With all that’s been going on lately in the literary world and in real life, you’d think we’d all have had enough of the reviewer/author wangst that’s been going on. But no, apparently not.
It’s still one of the most hotly debated topics of the summer, with a lot of folk weighing on what they think is right and wrong – and that’s made from some interesting reading.
I’ve made no secret of the fact that I despise what the STGRB website has been doing (I won’t link because I’m not going to honor them with the traffic) but it seems their latest supporter is author of ‘Green Street’ and former football hooligan Dougie Brimson. I was kinda surprised by this, but at the same time, not really.
The discussion this week has been about trolling, and apparently, according to Brimson, it’s okay so long as it’s ‘research.’ Part of that ‘research’ basically seems to be antagonising people who use screen names (ya know, like all those people who DON’T want their personal information pasted in cyberspace for the whole world to see and abuse, therefore putting their personal safety and identity at risk) his exact statement on the matter when questioned was:
When they hide behind a keyboard and a fake name, how else can I work out what makes them tick other than by poking them with the odd stick?
I’m not sure how the ‘research’ angle is going to hold up. I mean, I don’t hear too many cases of Judges saying, ‘You murdered 150 people for research for your next book? Oh, well that’s all right then.’
I get that Brimson thinks he is part of some noble crusade, but then I’m sure he thought that when he was punching other football supporters too.
And that’s the problem – you know, I actually believe that some of those people really and truly think they are helping, that they are taking a stand against bullies. But they can’t see that they are bullies too – bullies hiding behind screen names – something they have attacked others for.
The hypocrisy is astounding.
In Brimon’s case it’s particularly sad because he’s done so much over the last few years to prevent violence, and has been very vocal on the subject, drawing attention to it. I jest feel that he’s letting himself down by encouraging a site that’s just another form of hooliganism – we don’t like what you said, we’re going to harass you and publicly humiliate and bully you?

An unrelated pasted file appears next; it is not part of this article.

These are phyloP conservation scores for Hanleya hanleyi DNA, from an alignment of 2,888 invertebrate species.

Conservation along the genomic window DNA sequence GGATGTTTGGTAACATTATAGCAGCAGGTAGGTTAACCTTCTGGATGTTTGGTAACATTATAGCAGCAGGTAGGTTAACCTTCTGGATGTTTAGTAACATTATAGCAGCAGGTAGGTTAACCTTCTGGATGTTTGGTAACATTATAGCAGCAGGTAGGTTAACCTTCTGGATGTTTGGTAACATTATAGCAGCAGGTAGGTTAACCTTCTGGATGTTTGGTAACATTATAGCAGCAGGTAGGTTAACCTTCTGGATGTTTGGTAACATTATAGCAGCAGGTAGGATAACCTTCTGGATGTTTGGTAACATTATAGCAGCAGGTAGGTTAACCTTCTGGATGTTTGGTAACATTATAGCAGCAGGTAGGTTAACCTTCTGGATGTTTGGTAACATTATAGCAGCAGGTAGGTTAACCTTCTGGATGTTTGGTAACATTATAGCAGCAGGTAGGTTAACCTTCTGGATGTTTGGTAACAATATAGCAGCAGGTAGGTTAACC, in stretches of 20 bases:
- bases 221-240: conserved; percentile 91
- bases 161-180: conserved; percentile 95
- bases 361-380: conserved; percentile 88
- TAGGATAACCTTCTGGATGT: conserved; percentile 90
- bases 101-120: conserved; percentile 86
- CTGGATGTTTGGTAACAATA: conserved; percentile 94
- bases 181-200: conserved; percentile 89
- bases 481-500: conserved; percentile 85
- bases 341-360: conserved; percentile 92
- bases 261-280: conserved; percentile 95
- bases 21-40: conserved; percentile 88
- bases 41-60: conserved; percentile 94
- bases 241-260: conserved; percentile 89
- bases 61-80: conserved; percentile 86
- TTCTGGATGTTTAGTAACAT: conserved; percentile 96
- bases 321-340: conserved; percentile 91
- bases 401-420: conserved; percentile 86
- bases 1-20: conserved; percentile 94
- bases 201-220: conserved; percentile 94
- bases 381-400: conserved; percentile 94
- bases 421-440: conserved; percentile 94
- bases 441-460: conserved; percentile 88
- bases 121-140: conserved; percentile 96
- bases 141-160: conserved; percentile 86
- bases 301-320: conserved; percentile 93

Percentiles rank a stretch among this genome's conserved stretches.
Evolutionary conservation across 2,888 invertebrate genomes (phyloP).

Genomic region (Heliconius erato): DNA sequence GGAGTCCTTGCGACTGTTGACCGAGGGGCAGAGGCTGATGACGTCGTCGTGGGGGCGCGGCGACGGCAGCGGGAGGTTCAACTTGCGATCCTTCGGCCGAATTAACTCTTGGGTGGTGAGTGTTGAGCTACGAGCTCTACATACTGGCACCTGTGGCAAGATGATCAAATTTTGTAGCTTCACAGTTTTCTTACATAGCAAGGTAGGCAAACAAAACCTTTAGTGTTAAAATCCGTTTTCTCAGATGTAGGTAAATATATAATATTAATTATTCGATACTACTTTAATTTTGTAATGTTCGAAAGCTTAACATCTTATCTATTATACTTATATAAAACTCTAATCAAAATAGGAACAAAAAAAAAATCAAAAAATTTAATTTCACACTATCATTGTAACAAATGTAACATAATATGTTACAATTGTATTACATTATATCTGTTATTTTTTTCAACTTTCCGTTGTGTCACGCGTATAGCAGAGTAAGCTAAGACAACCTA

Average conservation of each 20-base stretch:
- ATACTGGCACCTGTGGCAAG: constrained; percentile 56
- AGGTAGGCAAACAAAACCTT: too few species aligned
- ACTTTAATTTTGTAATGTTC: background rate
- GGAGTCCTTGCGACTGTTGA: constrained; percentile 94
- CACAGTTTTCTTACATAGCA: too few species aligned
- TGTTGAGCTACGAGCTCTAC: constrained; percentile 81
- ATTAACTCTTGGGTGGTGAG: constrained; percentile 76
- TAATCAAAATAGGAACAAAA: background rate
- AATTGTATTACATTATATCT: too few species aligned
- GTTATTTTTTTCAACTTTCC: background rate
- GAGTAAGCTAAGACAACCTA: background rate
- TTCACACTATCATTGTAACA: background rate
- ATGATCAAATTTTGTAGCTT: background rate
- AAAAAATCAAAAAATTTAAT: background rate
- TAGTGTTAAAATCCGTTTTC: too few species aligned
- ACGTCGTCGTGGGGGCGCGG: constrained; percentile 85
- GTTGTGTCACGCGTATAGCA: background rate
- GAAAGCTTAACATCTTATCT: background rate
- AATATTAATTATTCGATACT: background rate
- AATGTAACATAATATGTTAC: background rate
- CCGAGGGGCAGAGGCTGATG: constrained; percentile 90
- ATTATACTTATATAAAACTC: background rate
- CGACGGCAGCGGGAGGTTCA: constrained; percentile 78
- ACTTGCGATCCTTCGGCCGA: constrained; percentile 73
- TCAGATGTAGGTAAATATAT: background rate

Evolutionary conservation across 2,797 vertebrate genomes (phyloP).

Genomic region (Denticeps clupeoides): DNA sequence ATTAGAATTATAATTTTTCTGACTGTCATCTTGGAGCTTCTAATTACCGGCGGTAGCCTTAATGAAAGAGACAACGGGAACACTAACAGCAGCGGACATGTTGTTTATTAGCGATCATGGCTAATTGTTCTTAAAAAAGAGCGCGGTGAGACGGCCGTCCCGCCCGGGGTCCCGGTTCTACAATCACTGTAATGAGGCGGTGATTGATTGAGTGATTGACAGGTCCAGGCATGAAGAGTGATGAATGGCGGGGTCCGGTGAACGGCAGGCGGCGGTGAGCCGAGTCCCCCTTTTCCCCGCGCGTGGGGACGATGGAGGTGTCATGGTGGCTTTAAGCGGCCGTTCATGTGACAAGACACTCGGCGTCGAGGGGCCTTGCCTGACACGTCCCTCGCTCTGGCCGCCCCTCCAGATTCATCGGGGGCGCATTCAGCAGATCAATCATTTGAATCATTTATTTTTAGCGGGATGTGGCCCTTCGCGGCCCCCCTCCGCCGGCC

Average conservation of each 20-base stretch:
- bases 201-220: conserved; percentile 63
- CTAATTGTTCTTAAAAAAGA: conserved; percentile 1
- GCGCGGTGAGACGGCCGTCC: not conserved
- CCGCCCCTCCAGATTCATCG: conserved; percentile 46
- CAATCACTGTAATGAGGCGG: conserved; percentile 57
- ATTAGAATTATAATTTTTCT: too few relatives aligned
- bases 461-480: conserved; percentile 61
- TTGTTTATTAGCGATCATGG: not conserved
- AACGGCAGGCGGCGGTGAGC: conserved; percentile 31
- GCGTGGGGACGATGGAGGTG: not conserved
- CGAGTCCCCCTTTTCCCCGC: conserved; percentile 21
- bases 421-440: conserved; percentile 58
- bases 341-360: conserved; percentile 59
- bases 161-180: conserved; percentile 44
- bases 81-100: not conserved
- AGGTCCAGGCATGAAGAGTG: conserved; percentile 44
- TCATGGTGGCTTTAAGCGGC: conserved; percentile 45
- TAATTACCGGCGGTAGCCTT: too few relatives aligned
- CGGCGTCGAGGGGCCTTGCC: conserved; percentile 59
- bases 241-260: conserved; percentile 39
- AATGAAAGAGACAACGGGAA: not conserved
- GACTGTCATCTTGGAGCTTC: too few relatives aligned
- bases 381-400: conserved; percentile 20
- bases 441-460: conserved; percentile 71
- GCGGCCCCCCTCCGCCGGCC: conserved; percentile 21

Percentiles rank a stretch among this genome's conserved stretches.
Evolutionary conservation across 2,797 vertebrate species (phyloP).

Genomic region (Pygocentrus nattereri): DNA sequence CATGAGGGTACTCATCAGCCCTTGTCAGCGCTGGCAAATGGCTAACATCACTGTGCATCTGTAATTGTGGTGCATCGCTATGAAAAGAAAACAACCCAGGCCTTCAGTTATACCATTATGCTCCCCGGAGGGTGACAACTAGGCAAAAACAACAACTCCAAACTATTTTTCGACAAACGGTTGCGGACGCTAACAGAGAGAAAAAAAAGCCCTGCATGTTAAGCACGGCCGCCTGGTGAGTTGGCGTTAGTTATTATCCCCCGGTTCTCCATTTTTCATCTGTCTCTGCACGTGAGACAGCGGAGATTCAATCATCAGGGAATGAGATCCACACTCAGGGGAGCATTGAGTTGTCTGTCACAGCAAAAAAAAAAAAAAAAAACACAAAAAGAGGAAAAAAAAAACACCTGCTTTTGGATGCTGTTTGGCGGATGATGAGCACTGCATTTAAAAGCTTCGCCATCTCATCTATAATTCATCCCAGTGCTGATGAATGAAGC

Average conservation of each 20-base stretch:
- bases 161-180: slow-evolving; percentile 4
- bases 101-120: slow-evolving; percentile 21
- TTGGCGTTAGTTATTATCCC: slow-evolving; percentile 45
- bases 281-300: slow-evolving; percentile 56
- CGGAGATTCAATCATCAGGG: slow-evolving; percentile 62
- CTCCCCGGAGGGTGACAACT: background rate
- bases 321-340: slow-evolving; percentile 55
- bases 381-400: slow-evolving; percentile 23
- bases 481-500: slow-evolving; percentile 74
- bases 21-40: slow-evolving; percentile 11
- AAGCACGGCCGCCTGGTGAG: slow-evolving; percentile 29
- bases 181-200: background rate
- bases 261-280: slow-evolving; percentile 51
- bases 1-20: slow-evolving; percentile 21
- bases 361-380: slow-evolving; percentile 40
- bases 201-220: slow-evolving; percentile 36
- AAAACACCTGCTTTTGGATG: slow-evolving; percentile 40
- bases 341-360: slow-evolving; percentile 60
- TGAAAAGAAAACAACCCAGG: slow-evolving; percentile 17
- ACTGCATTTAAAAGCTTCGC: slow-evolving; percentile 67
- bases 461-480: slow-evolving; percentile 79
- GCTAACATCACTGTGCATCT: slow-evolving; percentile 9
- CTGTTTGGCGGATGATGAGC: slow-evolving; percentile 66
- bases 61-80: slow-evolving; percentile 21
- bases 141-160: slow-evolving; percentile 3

Where has that ever got anyone?
This whole thing has developed into a situation where the relationship between authors and reviewers is so strained that it’s going to snap completely. Already reviewers are backing off and refusing to review books, long running book blogs are shutting down, people are afraid to voice an opinion and authors are getting stressed because channels are closing for them – and all because of a minority of people who don’t know how to behave in polite society.
People are afraid to engage now. Reviews are afraid to voice an opinion for fear of being dogpiled. Authors are afraid of engaging with reviewer for fear of being dragged into arguments and phuckery.
So where does it stop? Because it has to. And STGRB methods aren’t working.
I read a thoughtful blog post from fantasy author SJ Wist over on her blog Infiinty Dreamt :http://infinitydreamt.wordpress.com/2012/07/13/hug-a-book-blogger-part-2-16/#comment-201
One of the things she discusses is the matter of authors responding to reviews. In the past I would have always said no, don’t do it. But Wist makes several good points – namely, if you have asked for a review from someone, the least you can do is thank them. But she also suggests some conduct guidelines that folks would do well to follow:
It is rude to correct the reviewer and/or insult them. It is bad to advertise on them as well. This is unprofessional and intimidating to the reviewer as well as any future reviewers who come along in the future.
I understand the temptation to respond to a negative or scathing review – especially when it’s a personal attack and not a review of the book, however, as Wist points out, most sites have a report function for inappropriate material – this is NOT a means to remove negative reviews just because you don’t like them, but it’s a means to report inappropriate material that breaches guidelines.
I feel that both reviewers and authors need to adhere to some basic codes of practice, and we all need to learn to respect each other more, behave more dignity, remember that we are professionals, and learn that sites like STGRB don’t help anyone.